Omar was my big brother – tall, smart, and athletic, who always had a quick joke or intriguing story to share.
He was also black.
Mom introduced us when I was 11 years old. I had come home from church camp and Omar was at mom’s sewing machine, stitching a colorful shirt. He looked up from his work, giving me a toothy grin.
“Hey, little bro!”
“Hey,” I replied, not sure how to respond to a black guy in our utility room.
He didn’t miss a beat. “This is a dashiki, a garment native to Africa. Soon as I finish this one, I’m gonna make one for you.”
And he did – a boldly-striped number that fit like a glove.
Omar had come to us from Chicago through the ministry of a parachurch organization that sought sponsors for underprivileged students. We provided room and board while he attended classes at a nearby university.
This took place in my hometown of Oklahoma City in 1967, the year that the Detroit Riots erupted. Despite a burgeoning civil rights movement, racial tensions remained high, and the very next year, Martin Luther King, Jr. would be assassinated. When word got out that a black man was living at the Winter address, some of the neighborhood kids were barred from coming over. Once, when we went roller skating, Omar strutted his stuff, even gliding backwards. As I stood there, awestruck by his skills on the rink, I overheard someone growl, “Look at that n****r showing off. Who does he think he is?”
I was scared and offended. I couldn’t understand how some white people could be so ugly. Omar had become my big brother. He taught me karate and I taught him chess, something I would later regret because he would start beating me on a regular basis. Once, on a weekend, he camped out in the backyard. Just before we dozed off, he turned over in his sleeping bag and said, “I can’t tell you how great it is to have a little bro like you. I love you, man.”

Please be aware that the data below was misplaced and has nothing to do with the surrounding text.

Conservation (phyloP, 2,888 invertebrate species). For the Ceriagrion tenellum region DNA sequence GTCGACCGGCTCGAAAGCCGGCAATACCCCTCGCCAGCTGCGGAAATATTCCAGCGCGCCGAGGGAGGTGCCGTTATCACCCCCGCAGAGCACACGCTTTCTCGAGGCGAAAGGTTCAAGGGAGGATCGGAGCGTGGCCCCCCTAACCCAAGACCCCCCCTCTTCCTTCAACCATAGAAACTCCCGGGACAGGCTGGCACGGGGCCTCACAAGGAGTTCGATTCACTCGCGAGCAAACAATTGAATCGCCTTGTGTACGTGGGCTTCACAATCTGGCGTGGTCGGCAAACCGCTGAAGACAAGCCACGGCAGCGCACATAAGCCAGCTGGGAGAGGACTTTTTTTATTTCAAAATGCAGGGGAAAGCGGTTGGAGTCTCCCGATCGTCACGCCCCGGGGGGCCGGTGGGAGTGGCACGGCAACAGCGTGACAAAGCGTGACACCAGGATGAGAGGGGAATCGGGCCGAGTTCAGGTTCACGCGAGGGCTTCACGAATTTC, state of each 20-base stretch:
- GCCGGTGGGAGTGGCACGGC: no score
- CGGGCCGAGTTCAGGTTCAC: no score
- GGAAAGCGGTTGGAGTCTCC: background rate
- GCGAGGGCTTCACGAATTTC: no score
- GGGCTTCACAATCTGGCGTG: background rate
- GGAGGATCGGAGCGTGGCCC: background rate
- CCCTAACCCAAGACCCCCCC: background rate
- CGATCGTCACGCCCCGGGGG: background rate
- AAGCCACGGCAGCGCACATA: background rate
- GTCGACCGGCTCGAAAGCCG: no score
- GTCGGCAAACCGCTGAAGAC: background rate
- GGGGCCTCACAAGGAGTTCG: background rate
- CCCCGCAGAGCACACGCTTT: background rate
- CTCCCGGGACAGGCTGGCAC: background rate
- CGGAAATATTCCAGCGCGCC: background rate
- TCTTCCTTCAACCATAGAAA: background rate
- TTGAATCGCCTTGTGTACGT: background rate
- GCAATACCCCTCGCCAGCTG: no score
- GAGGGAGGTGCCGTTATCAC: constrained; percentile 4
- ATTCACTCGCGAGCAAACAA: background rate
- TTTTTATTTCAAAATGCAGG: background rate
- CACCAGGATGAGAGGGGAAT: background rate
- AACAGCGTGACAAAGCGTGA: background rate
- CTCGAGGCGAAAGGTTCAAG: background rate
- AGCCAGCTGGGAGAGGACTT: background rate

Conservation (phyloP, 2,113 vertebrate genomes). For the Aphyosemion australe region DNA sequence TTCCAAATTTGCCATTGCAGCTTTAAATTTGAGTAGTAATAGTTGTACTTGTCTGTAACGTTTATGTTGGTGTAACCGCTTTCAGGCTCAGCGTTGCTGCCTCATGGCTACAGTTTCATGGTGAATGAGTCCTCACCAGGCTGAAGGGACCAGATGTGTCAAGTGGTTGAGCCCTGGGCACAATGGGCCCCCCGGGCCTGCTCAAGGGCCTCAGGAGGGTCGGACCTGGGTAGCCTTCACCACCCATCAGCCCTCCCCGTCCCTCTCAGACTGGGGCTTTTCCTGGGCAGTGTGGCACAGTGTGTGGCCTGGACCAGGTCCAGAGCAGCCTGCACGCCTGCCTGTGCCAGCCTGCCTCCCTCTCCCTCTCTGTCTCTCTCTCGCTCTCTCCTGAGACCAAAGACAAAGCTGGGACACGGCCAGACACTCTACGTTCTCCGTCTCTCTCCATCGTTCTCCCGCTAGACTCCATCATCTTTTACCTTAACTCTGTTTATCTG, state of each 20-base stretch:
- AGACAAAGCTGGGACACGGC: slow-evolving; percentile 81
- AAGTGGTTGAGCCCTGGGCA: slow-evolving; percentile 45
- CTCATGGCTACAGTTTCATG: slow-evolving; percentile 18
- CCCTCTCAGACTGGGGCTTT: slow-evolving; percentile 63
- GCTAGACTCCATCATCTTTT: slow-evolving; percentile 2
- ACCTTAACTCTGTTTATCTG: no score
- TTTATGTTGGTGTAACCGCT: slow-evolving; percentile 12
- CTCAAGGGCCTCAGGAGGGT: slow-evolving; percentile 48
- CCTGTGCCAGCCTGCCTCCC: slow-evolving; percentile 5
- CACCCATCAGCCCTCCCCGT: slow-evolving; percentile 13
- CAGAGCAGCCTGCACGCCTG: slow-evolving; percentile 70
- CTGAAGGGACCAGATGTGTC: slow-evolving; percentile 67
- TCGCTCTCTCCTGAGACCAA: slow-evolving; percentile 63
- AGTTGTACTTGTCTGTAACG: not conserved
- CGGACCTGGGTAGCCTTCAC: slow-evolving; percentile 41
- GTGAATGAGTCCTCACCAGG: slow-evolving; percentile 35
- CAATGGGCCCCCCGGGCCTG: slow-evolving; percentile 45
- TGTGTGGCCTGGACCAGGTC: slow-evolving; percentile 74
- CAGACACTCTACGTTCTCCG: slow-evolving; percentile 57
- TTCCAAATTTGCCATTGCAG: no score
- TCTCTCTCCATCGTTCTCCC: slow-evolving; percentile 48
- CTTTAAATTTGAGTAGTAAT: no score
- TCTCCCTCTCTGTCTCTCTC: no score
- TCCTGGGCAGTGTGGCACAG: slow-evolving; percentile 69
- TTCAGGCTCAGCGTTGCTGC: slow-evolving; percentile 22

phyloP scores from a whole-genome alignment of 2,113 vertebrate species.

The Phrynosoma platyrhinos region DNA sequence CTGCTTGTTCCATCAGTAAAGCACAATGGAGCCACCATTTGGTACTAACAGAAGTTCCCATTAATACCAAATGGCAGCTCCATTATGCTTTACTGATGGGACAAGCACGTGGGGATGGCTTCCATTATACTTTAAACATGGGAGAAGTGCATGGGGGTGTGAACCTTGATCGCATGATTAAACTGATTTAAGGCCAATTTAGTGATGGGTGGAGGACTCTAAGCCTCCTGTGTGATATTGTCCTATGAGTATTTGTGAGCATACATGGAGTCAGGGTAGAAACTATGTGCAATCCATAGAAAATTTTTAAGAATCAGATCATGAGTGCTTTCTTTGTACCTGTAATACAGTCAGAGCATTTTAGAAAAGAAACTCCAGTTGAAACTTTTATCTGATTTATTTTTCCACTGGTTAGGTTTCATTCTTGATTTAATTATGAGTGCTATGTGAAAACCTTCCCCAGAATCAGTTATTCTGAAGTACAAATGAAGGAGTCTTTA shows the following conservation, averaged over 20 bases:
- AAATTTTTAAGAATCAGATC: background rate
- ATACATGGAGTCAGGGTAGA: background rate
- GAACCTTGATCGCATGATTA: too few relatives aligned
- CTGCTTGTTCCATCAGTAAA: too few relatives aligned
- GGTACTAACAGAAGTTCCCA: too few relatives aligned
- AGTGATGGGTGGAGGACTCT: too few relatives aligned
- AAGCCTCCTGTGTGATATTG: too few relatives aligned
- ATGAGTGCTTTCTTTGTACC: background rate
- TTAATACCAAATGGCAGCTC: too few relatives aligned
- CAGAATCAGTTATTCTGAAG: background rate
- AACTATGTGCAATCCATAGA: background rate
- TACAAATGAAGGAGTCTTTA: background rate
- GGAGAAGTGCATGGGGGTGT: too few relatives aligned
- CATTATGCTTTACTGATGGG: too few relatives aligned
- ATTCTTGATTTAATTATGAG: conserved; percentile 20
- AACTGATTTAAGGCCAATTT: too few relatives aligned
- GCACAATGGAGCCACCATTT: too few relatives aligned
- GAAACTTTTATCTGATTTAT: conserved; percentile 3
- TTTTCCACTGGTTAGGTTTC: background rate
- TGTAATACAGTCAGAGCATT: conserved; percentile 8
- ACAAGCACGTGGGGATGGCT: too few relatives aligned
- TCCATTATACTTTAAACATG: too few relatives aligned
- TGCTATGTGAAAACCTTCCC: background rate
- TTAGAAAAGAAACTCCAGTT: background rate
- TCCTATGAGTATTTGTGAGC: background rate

“I love you, too,” I replied.
I had the flu when Omar tramped into the house one evening, wearing moccasin boots. A group of hippie friends came in with him, all sporting long hair, beads and flower vests. They flashed peace signs and when they all left, Omar said, “Get well, lil bro.”
That was the last time I saw him. For a while, I harbored hope that he would return and we’d go back to practicing martial arts, jogging by Lake Hefner, and cracking jokes. Later he sent a letter from Chicago and I cried, knowing he wasn’t coming back. After that, we never heard from him again.
On this day, I fondly remember Omar – not only for the love he showed to an awkward pre-adolescent, but for the courage of a black man coming to white suburbia in the late ’60s. I was a pretty sheltered kid, so I didn’t fully understand the depth of racism back then (and couldn’t, since I was a white youngster in WASP-y suburbia). Undoubtedly Omar endured more insults and shunning than I saw with my own eyes.
On this day, I give honor to my parents, who took a bold step of faith in inviting a man of a different race into our home. Even in the years before Omar came, I don’t ever recall them putting down people of color. I think Omar sensed the love in my folks, because before too long he started calling them “Mom and Pop” – even in public – which I’m sure elicited some raised eyebrows.
Most of all, on this day, I think about a man who was gunned down in his prime, and not because he pushed hate. Quite the opposite. Rev. Dr. Martin Luther King, Jr. took the unusual step of preaching love and nonviolence, even in the face of furious opposition. He backed up his words with actions, never taking up arms, urging his supporters to stage peaceful marches and sit-ins.
This powerful preacher from Atlanta, Georgia modeled his revolution on the ways of a first-century carpenter from Galilee. It is often overlooked that King’s inspiration came from Jesus. His wasn’t just a civil rights movement, but a spiritual revolution with God’s love at the core. He once said, “There is a power in love that our world has not discovered yet. Jesus discovered it centuries ago…but most men and most women never discover it. For they believe in hitting for hitting; they believe in an eye for an eye and a tooth for a tooth; they believe in hating for hating; but Jesus comes to us and says, ‘This isn’t the way.'”
“There is a power in love.”
The most powerful love in the universe isn’t doled out on the basis of creed, color or accomplishments. If it were, it couldn’t be called “grace.” It is a lavish love, freely offered to Antifa and Proud Boys and everyone in between. This cruciform love can break the heart of overt racists who march in supremacist rallies to subtle racists who believe that white privilege isn’t a thing. Grace can redeem a sinner, and open the eyes of those who think they have no sin. It was a love that a poor wretch like me discovered in my late twenties, and a love that I’m still discovering.
On this day, I think about Omar, and my parents, and the legacy of Martin Luther King, Jr.
Most of all, I think about the love of God, and how it can truly change the world.